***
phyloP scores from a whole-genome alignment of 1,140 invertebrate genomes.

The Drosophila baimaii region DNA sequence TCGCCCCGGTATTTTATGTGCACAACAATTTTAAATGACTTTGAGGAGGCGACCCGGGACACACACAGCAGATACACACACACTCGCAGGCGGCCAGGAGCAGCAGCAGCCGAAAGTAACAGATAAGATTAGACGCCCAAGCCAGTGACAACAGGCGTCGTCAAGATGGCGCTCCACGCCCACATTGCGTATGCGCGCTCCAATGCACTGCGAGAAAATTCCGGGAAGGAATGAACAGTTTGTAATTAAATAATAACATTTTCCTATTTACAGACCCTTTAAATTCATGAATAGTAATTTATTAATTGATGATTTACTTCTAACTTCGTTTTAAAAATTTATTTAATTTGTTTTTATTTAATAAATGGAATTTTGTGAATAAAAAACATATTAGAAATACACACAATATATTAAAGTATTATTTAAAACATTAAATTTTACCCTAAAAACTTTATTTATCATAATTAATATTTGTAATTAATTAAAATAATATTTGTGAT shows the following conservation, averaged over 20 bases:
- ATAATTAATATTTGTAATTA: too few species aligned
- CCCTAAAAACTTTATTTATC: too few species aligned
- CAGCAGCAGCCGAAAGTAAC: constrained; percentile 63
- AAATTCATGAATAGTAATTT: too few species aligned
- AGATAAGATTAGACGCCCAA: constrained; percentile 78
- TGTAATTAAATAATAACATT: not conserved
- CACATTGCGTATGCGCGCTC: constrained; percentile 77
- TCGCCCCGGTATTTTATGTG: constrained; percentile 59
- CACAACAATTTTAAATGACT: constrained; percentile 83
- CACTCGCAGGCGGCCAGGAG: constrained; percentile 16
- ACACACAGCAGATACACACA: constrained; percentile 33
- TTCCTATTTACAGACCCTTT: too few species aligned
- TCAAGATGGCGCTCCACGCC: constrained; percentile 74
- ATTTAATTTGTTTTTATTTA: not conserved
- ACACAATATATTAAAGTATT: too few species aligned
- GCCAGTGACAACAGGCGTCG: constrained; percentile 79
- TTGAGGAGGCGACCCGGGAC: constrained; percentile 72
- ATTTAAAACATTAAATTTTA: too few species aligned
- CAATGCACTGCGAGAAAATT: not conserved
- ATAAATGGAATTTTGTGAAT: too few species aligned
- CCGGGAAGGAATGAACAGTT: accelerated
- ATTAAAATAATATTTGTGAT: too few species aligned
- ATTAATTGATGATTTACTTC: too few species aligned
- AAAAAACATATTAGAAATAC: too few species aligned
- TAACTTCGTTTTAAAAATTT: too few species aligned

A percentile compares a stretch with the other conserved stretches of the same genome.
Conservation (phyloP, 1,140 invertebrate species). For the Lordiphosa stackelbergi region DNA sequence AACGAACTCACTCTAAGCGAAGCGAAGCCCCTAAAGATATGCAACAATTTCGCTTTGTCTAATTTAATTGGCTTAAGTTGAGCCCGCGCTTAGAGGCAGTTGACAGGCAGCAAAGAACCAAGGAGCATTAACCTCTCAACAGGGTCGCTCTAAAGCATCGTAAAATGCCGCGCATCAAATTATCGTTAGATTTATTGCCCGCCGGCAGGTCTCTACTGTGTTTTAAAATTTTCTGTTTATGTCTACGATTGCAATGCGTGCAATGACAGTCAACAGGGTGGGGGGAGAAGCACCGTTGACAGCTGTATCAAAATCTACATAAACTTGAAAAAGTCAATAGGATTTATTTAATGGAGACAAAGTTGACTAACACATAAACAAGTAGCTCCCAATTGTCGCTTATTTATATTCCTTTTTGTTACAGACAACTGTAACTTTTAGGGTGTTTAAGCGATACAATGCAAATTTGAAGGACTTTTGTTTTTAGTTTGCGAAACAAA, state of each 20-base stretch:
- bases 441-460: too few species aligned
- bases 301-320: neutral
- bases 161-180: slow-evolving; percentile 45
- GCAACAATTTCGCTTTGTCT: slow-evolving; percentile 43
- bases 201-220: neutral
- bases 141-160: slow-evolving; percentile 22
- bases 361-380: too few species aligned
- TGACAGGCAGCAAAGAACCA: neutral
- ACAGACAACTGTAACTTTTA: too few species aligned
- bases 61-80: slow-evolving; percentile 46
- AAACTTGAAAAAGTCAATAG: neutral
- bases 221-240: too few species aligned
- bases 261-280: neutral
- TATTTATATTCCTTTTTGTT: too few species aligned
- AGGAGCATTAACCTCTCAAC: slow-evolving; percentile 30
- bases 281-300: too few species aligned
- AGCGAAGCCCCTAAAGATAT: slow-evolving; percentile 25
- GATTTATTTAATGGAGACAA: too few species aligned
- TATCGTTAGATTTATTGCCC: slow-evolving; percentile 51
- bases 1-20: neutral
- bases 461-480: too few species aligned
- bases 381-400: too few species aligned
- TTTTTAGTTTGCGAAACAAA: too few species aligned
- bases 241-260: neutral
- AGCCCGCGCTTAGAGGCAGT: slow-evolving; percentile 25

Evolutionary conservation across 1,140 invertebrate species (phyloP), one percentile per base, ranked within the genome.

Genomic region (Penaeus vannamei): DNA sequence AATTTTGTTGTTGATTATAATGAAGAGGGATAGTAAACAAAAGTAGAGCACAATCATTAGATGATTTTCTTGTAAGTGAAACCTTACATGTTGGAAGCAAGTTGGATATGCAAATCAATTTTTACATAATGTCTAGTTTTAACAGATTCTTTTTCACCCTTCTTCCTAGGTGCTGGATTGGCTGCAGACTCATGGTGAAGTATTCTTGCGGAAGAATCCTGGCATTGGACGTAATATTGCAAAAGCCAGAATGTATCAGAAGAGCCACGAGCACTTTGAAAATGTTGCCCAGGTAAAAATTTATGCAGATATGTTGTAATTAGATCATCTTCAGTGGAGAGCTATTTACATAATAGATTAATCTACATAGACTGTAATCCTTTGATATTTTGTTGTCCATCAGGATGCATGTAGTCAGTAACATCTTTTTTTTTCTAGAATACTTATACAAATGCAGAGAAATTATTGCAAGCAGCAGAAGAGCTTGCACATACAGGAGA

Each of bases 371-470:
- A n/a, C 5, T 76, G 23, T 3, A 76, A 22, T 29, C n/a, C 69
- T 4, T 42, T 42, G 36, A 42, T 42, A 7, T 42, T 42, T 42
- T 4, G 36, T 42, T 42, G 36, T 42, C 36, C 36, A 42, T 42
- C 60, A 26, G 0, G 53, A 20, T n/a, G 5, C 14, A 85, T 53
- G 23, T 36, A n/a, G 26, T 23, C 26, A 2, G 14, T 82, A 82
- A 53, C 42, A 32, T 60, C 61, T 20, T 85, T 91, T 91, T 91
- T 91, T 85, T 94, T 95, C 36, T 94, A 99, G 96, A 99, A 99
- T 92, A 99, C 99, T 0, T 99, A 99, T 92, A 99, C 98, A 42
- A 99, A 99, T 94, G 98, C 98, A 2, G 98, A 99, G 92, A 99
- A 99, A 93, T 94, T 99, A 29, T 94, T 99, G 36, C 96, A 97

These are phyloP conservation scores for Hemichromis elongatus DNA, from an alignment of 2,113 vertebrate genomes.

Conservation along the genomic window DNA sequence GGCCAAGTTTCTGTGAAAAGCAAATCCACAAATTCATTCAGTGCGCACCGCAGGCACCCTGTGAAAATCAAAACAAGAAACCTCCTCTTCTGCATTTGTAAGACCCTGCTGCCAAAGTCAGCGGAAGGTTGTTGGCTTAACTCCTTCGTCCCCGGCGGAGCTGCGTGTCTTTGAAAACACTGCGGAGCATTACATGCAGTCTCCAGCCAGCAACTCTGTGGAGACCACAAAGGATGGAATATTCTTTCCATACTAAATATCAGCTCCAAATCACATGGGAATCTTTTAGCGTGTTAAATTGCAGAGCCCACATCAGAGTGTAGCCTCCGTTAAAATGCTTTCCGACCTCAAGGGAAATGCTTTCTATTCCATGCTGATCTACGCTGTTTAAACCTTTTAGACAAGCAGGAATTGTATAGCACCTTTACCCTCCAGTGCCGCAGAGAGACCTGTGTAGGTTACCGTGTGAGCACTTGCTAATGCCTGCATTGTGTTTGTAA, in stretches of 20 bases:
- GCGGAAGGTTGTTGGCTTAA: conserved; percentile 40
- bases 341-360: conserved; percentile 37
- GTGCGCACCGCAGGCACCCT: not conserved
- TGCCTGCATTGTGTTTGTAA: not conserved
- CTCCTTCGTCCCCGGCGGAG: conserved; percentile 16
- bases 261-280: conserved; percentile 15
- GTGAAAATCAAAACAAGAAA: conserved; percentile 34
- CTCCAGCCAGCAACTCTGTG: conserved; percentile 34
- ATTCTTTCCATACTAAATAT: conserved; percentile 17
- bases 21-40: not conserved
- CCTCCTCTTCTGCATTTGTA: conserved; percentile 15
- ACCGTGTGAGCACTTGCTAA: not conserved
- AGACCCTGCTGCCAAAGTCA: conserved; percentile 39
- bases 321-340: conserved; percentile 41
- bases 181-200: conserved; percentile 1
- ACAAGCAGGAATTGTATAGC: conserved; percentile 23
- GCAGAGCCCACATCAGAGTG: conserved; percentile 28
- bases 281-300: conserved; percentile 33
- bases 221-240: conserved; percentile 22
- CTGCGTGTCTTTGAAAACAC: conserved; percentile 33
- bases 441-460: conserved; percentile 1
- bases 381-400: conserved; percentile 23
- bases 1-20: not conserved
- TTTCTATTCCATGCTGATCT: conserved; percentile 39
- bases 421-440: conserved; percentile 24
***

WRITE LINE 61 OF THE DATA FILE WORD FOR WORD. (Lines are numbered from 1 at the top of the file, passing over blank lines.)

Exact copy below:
- C 60, A 26, G 0, G 53, A 20, T n/a, G 5, C 14, A 85, T 53